E.J. Graff

E.J. Graff writes on social-justice and human-rights issues, particularly discrimination and violence against women and children; marriage and family policy; and lesbian, gay, bisexual, and transgender lives. She is a resident scholar at the Brandeis Women's Studies Research Center and the author of What Is Marriage For? The Strange Social History of Our Most Intimate Institution (Beacon Press, 1999, 2004).

Recent Articles

Maggie & Me

(AP Photo/Dennis Cook)
On Friday, Maggie Gallagher and I had a conversation on Blogginheads in which we continued our attempt to, as she puts it so brilliantly, “achieve disagreement” about whether it is good or bad to gender-neutralize marriage’s entrance rules—i.e., to allow same-sex couples the freedom to marry. Maggie, as you may know, is one of the chief opponents of same-sex marriage, and has made arguing against our marriages a large part of her career. As you also know, just three days before we spoke, the pro-marriage equality side had won four different state referenda by about 52-48. Maggie was generous in loss; looking at the video, I am embarrassed to say I was testy and not as generous in return. I will apologize. At the same time, I do think our differing philosophies of marriage become clearer and clearer. She is correct in that hers is losing. As she says, “the fact that sex between men and women makes babies is the central fact about it.” She believes that the purpose of marriage is to...

General Petraeus, Just Like Us

(Rex Features via AP Images)
The Petraeus affair would be ever so boring if it didn’t involve the resignation of the head of the CIA, the most celebrated general in recent history, the reputed inventor of modern warcraft, the man who got us out of Iraq, the backer of drones—need I go on? I know people are shocked, shocked, but—maybe because national security isn’t my beat—I’m more shocked that anyone is shocked. So an extremely important (and self-important) long-married man falls into bed with a woman who is writing his biography. Ho hum! It can’t be easier to imagine. Maybe it’s especially easy because I’m a journalist. When you’re writing about someone, you are interested in every detail, every little thing they have to say. It’s an amazingly intimate conversation—or rather, a long monologue with an absolutely rapt audience hanging on every word. You ask them everything about what they think, believe, or have done. I can easily see how that intense connection could become erotic—especially when it’s between a...

One Giant Leap for Gay Rights

(AP Photo/Elaine Thompson)
(AP Photo/Elaine Thompson) Whitney Young, left, embraces her partner Marlena Blonsky as they listen to speeches at an election party in Seattle for proponents of Referendum 74, which would uphold the state's new same-sex marriage law. L ast night, as I sat in Massachusetts Senate candidate Elizabeth Warren's campaign ballroom taking notes on her win, I turned to Twitter and was stunned to discover that Americans have moved farther and faster on marriage equality than I had dared to dream. Maine and Maryland voted to let same-sex couples marry; Washington state is poised to do the same; and voters in Minnesota defeated a measure that would have amended the state Constitution to ban same-sex marriage. Maine voted in favor of equality 54 percent to 46 percent, in the first voter-initiated referendum to do so. Maryland passed marriage equality 52 percent to 48 percent. In Washington, with 50 percent of the votes recorded, marriage equality was ahead 52 percent to 48 percent. (That last...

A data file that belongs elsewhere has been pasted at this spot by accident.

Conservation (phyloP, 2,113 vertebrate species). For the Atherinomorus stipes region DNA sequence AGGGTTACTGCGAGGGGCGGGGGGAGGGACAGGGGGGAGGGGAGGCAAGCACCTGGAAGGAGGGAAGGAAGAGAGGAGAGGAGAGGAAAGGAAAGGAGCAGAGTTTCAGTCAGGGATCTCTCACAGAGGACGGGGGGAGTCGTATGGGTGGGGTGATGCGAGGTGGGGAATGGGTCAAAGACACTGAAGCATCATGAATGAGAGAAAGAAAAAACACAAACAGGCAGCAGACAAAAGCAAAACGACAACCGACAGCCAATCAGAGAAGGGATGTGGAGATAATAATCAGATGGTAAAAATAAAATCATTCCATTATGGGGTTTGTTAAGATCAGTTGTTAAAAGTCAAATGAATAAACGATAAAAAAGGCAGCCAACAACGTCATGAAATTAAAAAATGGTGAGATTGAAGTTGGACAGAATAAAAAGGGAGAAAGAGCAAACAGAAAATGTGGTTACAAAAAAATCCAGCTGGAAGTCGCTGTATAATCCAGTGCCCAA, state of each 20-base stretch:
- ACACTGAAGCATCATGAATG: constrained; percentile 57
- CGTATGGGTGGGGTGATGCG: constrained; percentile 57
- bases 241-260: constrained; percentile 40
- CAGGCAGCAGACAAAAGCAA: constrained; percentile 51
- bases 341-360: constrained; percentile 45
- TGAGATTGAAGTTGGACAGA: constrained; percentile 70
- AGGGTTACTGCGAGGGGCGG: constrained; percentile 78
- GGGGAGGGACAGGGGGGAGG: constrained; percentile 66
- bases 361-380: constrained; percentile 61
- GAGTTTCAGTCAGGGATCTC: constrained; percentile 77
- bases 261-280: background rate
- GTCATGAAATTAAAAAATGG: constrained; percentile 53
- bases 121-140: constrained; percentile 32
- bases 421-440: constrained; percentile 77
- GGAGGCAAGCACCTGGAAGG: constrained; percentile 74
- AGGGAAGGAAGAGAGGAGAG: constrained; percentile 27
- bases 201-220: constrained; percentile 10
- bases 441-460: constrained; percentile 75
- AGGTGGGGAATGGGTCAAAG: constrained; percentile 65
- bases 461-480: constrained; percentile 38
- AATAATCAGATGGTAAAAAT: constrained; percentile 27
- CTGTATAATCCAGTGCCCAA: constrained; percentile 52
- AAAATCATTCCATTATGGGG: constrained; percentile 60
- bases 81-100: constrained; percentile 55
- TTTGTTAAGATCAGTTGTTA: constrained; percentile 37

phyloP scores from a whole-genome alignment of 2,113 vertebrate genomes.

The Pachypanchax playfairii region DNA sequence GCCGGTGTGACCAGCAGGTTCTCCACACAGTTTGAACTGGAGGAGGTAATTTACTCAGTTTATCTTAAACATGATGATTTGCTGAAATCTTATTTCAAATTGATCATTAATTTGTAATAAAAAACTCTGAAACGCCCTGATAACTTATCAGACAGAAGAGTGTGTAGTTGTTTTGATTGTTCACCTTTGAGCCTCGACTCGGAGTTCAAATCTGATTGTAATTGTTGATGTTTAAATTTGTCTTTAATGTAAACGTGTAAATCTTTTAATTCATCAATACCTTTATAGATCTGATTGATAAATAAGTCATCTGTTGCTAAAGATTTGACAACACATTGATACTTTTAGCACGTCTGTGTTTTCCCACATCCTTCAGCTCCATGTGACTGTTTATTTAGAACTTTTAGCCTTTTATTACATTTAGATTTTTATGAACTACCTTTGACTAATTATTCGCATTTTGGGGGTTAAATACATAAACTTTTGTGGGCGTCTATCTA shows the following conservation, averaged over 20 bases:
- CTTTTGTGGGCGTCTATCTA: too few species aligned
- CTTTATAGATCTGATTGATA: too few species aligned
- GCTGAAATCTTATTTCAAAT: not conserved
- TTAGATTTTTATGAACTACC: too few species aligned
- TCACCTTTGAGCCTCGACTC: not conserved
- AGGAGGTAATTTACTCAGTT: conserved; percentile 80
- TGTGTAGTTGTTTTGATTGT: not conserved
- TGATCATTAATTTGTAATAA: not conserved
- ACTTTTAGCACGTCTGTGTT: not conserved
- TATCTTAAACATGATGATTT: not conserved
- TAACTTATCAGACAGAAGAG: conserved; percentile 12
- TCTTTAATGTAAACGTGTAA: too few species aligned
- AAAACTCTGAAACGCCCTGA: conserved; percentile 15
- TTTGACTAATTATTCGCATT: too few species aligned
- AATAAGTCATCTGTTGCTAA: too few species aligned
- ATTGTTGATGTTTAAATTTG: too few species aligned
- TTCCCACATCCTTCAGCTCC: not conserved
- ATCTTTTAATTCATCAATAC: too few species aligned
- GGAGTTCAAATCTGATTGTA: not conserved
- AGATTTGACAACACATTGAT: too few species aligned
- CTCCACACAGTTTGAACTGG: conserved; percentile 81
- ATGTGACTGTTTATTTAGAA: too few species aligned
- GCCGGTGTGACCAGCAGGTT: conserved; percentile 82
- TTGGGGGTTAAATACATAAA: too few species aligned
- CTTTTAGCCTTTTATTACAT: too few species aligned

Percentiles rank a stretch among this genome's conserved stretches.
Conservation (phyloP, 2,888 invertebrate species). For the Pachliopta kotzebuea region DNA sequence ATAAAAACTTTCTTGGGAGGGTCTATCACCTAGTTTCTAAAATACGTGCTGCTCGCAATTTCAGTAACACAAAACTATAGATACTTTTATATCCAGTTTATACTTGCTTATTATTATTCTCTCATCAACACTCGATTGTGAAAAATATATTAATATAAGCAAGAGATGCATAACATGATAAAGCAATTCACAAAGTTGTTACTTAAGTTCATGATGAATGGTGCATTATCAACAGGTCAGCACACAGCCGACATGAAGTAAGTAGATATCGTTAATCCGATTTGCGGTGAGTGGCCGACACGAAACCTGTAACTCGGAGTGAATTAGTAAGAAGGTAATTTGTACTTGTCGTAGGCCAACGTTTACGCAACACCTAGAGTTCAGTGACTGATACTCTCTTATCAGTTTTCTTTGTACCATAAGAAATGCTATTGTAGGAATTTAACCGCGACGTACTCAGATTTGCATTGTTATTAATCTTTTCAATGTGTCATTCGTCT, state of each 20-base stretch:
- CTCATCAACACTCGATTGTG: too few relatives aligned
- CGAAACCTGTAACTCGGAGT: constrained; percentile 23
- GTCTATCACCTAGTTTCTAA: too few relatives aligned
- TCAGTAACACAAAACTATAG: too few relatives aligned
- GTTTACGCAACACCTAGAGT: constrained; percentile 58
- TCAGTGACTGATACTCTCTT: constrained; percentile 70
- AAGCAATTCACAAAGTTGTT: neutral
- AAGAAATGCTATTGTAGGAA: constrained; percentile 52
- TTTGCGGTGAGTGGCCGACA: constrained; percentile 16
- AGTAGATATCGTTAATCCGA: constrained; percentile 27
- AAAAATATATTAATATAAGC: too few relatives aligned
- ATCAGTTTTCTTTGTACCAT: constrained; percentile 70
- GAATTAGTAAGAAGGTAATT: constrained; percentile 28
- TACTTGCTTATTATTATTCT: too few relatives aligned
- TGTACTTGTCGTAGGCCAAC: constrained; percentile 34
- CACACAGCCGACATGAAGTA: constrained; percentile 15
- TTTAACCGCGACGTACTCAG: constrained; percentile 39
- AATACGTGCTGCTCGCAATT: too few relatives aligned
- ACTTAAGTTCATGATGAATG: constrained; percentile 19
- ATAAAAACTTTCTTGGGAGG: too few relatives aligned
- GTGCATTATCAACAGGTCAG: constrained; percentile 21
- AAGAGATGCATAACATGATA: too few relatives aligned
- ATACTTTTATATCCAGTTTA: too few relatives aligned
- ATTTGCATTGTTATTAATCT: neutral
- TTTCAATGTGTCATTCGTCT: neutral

Handicapping the Marriage-Equality Initiatives

(AP Photo/The Capitol, Paul W. Gillespie)
This is the tenth in the Prospect's series on the 174 measures on state ballots this year. Marriage equality is up for vote in four states. In three states, voters have a chance to affirmatively say yes to allowing their state to marry same-sex couples; in the fourth, voters can add a “one man-one woman” marriage clause to the state’s constitution. As we all know, support for LGBT issues in general, and marriage equality in particular, has been getting stronger every year, as more of us talk to our families and friends, explaining that love and devotion are the same whether you love a boy or a girl. Will this be the year that, at long last, we win at least one marriage vote at the polls? Below is a list of the states to watch, with some brief handicapping. As you watch, remember these two things about the difference between opinion polls and the final polling: All undecideds vote against marriage equality. Ignore the spread. A couple of points of support disappear at the ballot, as...

Don't Marry Me in Minnesota

(Flickr/Fibbonaci Blue)
(Flickr/Fibonacci Blue) The Capital Rotunda in St. Paul, Minnesotta. Participants in African-American Lobby Day occupy the first floor while protestors against the constitutional amendment banning same-sex marriage fill the halls on the second floor. A s I’ve been writing here, marriage is on the ballot in four states on Tuesday: Maine, Maryland, Washington, and Minnesota. The upbeat news from the first three is that voters have a chance to say "yes" to letting same-sex couples get married; the ballot question is some variant of this sentence: Should [our state] issue civil marriage licenses to qualified same-sex couples, while preserving religious freedom and protecting clergy from having to perform such marriages if doing so violates their tenets? The fight in Minnesota is harder. Its ballot measure is the bad old kind that will amend the state constitution to insist that civil marriage licenses can only be issued to different-sex couples. Here’s the background. In 1971, waaaay back...

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